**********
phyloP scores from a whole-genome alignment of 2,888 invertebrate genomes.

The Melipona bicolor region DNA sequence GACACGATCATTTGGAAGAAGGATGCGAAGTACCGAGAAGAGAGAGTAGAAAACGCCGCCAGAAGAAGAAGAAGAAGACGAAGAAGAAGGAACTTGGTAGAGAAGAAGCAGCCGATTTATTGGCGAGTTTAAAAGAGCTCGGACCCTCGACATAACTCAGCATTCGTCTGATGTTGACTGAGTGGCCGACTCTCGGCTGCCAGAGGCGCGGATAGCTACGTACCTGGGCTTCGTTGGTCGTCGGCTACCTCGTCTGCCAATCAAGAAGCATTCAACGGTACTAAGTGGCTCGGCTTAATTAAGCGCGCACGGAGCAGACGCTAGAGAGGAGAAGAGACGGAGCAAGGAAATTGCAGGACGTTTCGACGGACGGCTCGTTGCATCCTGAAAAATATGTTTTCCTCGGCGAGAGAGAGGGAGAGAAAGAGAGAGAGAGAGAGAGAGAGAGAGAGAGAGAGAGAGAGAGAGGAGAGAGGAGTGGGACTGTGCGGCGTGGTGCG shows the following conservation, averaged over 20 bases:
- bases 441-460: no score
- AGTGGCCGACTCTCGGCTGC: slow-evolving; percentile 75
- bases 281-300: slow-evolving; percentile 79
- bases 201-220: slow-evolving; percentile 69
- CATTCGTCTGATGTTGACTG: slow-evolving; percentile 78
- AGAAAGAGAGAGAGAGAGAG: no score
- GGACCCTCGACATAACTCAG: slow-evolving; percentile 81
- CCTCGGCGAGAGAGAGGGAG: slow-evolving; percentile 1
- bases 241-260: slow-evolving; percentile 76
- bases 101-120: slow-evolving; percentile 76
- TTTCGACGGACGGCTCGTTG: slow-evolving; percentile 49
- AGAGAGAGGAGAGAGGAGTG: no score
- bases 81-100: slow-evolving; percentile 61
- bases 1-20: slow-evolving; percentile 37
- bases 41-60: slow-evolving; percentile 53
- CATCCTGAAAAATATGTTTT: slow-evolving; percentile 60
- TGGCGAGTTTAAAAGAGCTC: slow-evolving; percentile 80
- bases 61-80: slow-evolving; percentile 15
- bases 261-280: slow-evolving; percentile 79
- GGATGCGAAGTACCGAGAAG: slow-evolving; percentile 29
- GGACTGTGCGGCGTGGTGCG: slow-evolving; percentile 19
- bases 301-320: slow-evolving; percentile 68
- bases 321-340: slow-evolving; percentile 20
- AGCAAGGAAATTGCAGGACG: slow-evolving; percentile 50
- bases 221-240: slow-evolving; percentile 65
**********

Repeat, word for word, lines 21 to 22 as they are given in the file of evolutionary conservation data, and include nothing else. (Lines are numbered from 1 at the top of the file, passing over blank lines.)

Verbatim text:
- bases 261-280: slow-evolving; percentile 79
- GGATGCGAAGTACCGAGAAG: slow-evolving; percentile 29